Imaging Resource 2012 Holiday Gift Guide: Printers, scanners, accessories and more
posted Saturday, December 8, 2012 at 5:11 PM EST
We kicked off our holiday gift-giving roundup yesterday with a selection of the best cameras and lenses for the photographer-friend in your life, but what to do if they're already happy with their photographic setup?
That's where Part Two of our 2012 Holiday Gift Guide comes in. We've gathered a healthy selection of photo gifts to choose from beyond cameras and optics, and no matter what the recipient's tastes and your own budget, there's bound to be something they'd be thrilled with in the list. (We've even included a couple of freebies that you can slip in amongst your purchases to stretch your hard-earned cash a little further!)
Rest assured, the items we've chosen are those we'd feel happy choosing for our own friends and family. Should you want a little more info, we've included handy links to our reviews throughout this item. Missed Part One of the Guide? It's worth a read as well, even if you've already finished your holiday shopping: it might just give you a few ideas for your next camera purchase. You've got all those once-in-a-lifetime holiday moments to document, after all -- maybe it's time to spoil yourself for getting the gift-buying done early this year!
As in Part One, we've included approximate prices for everything in this list, so you can scan through to find something that matches your budget. For even more great buys, be sure to check out the latest camera and photo equipment deals that we're compiling and updating daily here.
BOOKS & DVDS
The Printed Picture by Richard Benson (~$40, hardcover)
Based on the 2009 exhibit at the Museum of Modern Art in New York City, tells the fascinating story of how we have reproduced images.
One in a Thousand by Ian Coristine (~$9, iPad e-book)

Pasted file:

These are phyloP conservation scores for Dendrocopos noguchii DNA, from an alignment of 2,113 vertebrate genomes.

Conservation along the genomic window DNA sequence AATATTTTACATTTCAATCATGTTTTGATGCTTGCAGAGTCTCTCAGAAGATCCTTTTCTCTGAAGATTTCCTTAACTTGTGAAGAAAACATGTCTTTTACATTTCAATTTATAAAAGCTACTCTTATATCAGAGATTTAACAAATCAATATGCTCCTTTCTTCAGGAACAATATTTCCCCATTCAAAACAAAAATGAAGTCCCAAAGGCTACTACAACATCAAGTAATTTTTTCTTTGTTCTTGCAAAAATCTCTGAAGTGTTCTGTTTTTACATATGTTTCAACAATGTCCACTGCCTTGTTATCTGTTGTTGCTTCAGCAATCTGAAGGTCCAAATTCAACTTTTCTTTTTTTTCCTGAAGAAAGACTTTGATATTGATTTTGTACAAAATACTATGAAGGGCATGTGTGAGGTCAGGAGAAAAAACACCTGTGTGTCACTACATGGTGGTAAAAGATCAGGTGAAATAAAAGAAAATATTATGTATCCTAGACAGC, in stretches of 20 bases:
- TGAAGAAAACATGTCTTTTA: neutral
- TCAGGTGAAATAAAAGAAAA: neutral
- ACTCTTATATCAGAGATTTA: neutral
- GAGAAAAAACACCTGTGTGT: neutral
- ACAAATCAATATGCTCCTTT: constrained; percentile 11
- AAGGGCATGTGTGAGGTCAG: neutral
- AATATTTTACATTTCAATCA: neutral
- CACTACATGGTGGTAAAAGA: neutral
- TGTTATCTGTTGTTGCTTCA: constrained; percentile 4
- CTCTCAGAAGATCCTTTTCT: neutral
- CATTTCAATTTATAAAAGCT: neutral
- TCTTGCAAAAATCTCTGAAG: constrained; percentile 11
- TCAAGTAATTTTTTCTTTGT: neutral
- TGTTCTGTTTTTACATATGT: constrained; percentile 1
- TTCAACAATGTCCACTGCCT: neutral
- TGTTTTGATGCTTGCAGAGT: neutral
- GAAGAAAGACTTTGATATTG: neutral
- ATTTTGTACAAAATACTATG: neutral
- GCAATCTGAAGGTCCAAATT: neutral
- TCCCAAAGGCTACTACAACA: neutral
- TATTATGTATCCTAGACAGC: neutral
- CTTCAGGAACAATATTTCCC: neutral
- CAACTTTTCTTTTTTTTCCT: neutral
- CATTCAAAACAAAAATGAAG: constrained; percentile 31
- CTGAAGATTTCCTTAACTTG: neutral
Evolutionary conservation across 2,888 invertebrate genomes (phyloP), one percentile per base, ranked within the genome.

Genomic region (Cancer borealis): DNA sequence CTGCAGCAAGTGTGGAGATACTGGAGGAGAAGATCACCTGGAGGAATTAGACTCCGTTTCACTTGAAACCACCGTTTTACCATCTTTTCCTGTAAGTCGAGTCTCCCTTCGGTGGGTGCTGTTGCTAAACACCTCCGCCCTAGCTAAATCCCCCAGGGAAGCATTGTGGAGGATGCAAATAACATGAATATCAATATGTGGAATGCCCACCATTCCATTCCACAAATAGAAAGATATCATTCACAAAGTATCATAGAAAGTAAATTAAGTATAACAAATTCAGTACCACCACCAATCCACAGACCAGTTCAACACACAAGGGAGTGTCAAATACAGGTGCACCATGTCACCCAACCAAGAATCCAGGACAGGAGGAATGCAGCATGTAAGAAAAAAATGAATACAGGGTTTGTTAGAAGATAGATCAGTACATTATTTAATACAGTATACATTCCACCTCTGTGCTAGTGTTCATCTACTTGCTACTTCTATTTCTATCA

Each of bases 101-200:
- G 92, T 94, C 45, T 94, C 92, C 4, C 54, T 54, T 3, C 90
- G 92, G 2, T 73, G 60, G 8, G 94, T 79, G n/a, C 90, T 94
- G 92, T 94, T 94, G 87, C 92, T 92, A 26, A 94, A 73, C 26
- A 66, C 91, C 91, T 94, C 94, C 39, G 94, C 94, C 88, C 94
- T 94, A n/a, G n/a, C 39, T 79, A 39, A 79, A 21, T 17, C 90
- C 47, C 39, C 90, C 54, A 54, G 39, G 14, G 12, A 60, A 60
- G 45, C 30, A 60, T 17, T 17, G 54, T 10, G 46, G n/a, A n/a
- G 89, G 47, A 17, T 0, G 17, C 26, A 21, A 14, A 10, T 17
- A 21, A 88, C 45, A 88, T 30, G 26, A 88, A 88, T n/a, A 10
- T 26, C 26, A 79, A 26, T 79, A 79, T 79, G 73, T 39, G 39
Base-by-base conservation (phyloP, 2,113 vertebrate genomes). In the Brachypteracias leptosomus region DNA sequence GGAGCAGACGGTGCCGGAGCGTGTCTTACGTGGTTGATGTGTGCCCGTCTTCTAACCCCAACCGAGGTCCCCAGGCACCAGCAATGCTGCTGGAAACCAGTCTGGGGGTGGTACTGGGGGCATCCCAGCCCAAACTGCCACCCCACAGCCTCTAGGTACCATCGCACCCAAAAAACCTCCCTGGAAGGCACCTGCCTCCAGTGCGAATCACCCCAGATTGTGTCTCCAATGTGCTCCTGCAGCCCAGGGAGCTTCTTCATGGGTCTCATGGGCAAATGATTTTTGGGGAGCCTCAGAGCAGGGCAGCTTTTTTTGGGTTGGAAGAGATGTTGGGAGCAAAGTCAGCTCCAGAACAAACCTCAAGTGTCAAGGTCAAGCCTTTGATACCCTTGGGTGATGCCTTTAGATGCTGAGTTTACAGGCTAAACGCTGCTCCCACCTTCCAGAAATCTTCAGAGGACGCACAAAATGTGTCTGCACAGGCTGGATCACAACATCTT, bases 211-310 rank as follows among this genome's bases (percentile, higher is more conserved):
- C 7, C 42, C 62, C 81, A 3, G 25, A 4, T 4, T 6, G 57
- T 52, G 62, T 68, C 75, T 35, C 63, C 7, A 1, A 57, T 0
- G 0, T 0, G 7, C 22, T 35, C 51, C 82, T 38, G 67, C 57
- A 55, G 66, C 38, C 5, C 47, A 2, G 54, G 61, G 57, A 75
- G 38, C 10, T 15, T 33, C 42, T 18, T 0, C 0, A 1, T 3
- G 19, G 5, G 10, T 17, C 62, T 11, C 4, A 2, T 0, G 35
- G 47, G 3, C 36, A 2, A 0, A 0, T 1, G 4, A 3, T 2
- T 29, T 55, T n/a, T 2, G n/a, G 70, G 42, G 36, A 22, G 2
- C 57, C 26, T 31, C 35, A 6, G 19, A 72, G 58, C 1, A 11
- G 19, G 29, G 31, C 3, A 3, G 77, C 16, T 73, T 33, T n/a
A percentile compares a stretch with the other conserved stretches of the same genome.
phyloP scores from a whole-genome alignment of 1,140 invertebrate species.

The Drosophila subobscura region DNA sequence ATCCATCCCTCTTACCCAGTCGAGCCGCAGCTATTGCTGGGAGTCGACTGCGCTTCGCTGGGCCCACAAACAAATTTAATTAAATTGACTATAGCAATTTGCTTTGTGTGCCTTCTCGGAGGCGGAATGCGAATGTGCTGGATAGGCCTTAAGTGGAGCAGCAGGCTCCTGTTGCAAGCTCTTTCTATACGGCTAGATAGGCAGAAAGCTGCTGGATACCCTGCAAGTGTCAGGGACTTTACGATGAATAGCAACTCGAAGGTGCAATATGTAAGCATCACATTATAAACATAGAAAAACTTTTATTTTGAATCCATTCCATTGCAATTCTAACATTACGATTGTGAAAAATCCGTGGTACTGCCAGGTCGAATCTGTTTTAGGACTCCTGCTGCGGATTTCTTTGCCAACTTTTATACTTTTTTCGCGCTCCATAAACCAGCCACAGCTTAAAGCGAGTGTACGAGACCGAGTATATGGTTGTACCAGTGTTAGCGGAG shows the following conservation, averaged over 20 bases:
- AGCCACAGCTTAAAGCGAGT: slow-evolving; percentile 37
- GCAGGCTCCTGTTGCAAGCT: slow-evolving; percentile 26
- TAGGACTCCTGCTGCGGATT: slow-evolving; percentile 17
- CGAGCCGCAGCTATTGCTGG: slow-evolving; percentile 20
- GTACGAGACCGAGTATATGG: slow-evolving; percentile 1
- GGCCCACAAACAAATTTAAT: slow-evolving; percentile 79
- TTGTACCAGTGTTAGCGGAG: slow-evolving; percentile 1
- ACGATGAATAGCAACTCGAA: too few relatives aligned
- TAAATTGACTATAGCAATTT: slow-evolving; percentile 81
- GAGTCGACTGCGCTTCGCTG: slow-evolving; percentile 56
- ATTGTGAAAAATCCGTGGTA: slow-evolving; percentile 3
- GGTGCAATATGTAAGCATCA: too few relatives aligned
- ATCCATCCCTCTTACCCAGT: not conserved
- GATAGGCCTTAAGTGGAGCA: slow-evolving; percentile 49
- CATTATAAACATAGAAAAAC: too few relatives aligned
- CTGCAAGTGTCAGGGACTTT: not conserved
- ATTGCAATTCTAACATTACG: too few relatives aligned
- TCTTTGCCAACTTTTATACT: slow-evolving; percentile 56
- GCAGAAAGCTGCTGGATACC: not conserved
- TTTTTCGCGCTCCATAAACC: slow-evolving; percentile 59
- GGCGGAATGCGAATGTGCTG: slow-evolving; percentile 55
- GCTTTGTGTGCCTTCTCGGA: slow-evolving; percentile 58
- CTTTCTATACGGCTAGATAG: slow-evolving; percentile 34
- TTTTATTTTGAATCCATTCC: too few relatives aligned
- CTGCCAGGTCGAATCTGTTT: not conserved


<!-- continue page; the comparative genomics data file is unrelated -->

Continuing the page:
If there's a theme that recurs in Ian's story, it's his appreciation for the way things have of accidentally just working out. Read our review of the book for more.
Oil by Edward Burtynsky (~$80, hardcover; $10, iPad e-book).
The three main slide shows feature a video walk-through of that part of the exhibit by the same name with Burtynsky, plus the easily enlarged images with hidden text captions include mapping information. Many of them also include a very informative audio caption.
The DAM Book by Peter Krogh (~$30, paperback)
Covers everything about managing an image collection except survival strategies.
Practical Artistry: Light & Exposure for Digital Photographers by Harold Davis (~$23, paperback)
Focuses on the three factors you can actually do something about when you take a picture. Talk about fundamentals!
Lightroom 4 Video Tutorials by George Jardine ($25-35 per disk, DVD)
Covers digital photo library management from top to bottom in a set of 16 video tutorials with over 6 hours clear and helpful screencasts. There's a Develop series and a Location Workflow series for Lightroom 4 as well, but start at the beginning with the Library Module series. You'll finally grasp what Lightroom is all about.
Use our Gift Certificate to start a free subscription to the Imaging Resource newsletter, which includes free email support directly from the editor (saving you lots of explaining).